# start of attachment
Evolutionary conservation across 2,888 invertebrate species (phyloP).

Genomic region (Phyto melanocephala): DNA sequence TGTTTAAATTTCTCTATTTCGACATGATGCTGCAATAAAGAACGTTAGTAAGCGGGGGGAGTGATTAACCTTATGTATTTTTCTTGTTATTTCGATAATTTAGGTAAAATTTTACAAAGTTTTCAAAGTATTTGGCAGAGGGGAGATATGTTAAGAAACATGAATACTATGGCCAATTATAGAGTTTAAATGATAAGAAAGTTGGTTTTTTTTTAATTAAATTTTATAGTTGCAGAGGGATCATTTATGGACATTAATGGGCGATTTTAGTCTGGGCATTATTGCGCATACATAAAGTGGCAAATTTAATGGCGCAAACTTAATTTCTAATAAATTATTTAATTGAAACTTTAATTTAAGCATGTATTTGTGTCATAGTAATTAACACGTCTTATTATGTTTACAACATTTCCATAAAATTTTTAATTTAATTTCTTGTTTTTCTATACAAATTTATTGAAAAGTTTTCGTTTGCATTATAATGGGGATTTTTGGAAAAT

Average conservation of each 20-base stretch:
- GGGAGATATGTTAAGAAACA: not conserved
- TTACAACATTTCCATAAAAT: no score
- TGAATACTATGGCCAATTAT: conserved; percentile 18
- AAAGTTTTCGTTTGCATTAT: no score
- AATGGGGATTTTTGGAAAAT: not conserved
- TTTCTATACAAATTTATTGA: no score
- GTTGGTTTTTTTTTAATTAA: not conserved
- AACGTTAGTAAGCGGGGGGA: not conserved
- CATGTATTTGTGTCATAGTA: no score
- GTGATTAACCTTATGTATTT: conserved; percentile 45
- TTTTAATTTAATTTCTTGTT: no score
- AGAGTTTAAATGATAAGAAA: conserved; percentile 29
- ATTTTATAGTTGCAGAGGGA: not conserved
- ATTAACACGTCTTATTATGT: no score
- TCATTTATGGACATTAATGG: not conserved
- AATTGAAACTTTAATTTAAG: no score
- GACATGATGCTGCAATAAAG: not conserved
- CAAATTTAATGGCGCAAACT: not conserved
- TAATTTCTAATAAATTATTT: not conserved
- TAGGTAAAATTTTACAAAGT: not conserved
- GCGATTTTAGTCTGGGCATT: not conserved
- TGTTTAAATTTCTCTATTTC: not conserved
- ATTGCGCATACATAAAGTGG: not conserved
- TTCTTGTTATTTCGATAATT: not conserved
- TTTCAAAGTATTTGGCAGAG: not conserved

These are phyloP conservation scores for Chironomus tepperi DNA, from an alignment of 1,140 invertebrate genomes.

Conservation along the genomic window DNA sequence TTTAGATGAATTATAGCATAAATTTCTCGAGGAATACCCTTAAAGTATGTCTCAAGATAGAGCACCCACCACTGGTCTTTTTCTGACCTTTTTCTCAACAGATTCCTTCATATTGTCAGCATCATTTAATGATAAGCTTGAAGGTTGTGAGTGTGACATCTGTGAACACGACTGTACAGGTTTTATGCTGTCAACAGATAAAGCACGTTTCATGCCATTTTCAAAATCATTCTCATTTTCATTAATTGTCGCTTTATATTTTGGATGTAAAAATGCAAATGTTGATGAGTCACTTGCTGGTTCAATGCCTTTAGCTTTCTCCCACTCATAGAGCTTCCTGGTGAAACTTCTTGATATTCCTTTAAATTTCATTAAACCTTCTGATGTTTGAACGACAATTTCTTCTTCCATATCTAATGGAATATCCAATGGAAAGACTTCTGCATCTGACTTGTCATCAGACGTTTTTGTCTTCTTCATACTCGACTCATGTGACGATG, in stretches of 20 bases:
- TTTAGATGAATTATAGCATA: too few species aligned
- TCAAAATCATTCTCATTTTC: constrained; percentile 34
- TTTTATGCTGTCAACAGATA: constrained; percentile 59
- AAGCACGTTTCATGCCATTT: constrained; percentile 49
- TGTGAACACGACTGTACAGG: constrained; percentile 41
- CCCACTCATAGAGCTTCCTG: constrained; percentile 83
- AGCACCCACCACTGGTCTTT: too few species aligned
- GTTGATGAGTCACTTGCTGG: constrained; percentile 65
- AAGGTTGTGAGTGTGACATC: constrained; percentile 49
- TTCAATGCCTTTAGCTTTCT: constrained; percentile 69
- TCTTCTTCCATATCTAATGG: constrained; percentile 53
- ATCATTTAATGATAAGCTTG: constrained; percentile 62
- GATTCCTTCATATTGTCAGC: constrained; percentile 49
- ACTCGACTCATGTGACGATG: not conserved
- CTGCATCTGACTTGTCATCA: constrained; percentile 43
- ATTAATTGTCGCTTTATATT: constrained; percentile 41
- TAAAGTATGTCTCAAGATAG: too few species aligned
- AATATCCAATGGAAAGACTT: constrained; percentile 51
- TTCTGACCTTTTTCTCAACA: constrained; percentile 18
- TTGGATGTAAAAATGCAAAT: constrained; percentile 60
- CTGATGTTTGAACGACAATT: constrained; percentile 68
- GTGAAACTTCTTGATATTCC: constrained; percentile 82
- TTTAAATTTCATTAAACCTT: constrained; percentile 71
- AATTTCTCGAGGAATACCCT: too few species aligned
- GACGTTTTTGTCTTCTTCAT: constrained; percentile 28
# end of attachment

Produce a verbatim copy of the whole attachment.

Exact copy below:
Evolutionary conservation across 2,888 invertebrate species (phyloP).

Genomic region (Phyto melanocephala): DNA sequence TGTTTAAATTTCTCTATTTCGACATGATGCTGCAATAAAGAACGTTAGTAAGCGGGGGGAGTGATTAACCTTATGTATTTTTCTTGTTATTTCGATAATTTAGGTAAAATTTTACAAAGTTTTCAAAGTATTTGGCAGAGGGGAGATATGTTAAGAAACATGAATACTATGGCCAATTATAGAGTTTAAATGATAAGAAAGTTGGTTTTTTTTTAATTAAATTTTATAGTTGCAGAGGGATCATTTATGGACATTAATGGGCGATTTTAGTCTGGGCATTATTGCGCATACATAAAGTGGCAAATTTAATGGCGCAAACTTAATTTCTAATAAATTATTTAATTGAAACTTTAATTTAAGCATGTATTTGTGTCATAGTAATTAACACGTCTTATTATGTTTACAACATTTCCATAAAATTTTTAATTTAATTTCTTGTTTTTCTATACAAATTTATTGAAAAGTTTTCGTTTGCATTATAATGGGGATTTTTGGAAAAT

Average conservation of each 20-base stretch:
- GGGAGATATGTTAAGAAACA: not conserved
- TTACAACATTTCCATAAAAT: no score
- TGAATACTATGGCCAATTAT: conserved; percentile 18
- AAAGTTTTCGTTTGCATTAT: no score
- AATGGGGATTTTTGGAAAAT: not conserved
- TTTCTATACAAATTTATTGA: no score
- GTTGGTTTTTTTTTAATTAA: not conserved
- AACGTTAGTAAGCGGGGGGA: not conserved
- CATGTATTTGTGTCATAGTA: no score
- GTGATTAACCTTATGTATTT: conserved; percentile 45
- TTTTAATTTAATTTCTTGTT: no score
- AGAGTTTAAATGATAAGAAA: conserved; percentile 29
- ATTTTATAGTTGCAGAGGGA: not conserved
- ATTAACACGTCTTATTATGT: no score
- TCATTTATGGACATTAATGG: not conserved
- AATTGAAACTTTAATTTAAG: no score
- GACATGATGCTGCAATAAAG: not conserved
- CAAATTTAATGGCGCAAACT: not conserved
- TAATTTCTAATAAATTATTT: not conserved
- TAGGTAAAATTTTACAAAGT: not conserved
- GCGATTTTAGTCTGGGCATT: not conserved
- TGTTTAAATTTCTCTATTTC: not conserved
- ATTGCGCATACATAAAGTGG: not conserved
- TTCTTGTTATTTCGATAATT: not conserved
- TTTCAAAGTATTTGGCAGAG: not conserved

These are phyloP conservation scores for Chironomus tepperi DNA, from an alignment of 1,140 invertebrate genomes.

Conservation along the genomic window DNA sequence TTTAGATGAATTATAGCATAAATTTCTCGAGGAATACCCTTAAAGTATGTCTCAAGATAGAGCACCCACCACTGGTCTTTTTCTGACCTTTTTCTCAACAGATTCCTTCATATTGTCAGCATCATTTAATGATAAGCTTGAAGGTTGTGAGTGTGACATCTGTGAACACGACTGTACAGGTTTTATGCTGTCAACAGATAAAGCACGTTTCATGCCATTTTCAAAATCATTCTCATTTTCATTAATTGTCGCTTTATATTTTGGATGTAAAAATGCAAATGTTGATGAGTCACTTGCTGGTTCAATGCCTTTAGCTTTCTCCCACTCATAGAGCTTCCTGGTGAAACTTCTTGATATTCCTTTAAATTTCATTAAACCTTCTGATGTTTGAACGACAATTTCTTCTTCCATATCTAATGGAATATCCAATGGAAAGACTTCTGCATCTGACTTGTCATCAGACGTTTTTGTCTTCTTCATACTCGACTCATGTGACGATG, in stretches of 20 bases:
- TTTAGATGAATTATAGCATA: too few species aligned
- TCAAAATCATTCTCATTTTC: constrained; percentile 34
- TTTTATGCTGTCAACAGATA: constrained; percentile 59
- AAGCACGTTTCATGCCATTT: constrained; percentile 49
- TGTGAACACGACTGTACAGG: constrained; percentile 41
- CCCACTCATAGAGCTTCCTG: constrained; percentile 83
- AGCACCCACCACTGGTCTTT: too few species aligned
- GTTGATGAGTCACTTGCTGG: constrained; percentile 65
- AAGGTTGTGAGTGTGACATC: constrained; percentile 49
- TTCAATGCCTTTAGCTTTCT: constrained; percentile 69
- TCTTCTTCCATATCTAATGG: constrained; percentile 53
- ATCATTTAATGATAAGCTTG: constrained; percentile 62
- GATTCCTTCATATTGTCAGC: constrained; percentile 49
- ACTCGACTCATGTGACGATG: not conserved
- CTGCATCTGACTTGTCATCA: constrained; percentile 43
- ATTAATTGTCGCTTTATATT: constrained; percentile 41
- TAAAGTATGTCTCAAGATAG: too few species aligned
- AATATCCAATGGAAAGACTT: constrained; percentile 51
- TTCTGACCTTTTTCTCAACA: constrained; percentile 18
- TTGGATGTAAAAATGCAAAT: constrained; percentile 60
- CTGATGTTTGAACGACAATT: constrained; percentile 68
- GTGAAACTTCTTGATATTCC: constrained; percentile 82
- TTTAAATTTCATTAAACCTT: constrained; percentile 71
- AATTTCTCGAGGAATACCCT: too few species aligned
- GACGTTTTTGTCTTCTTCAT: constrained; percentile 28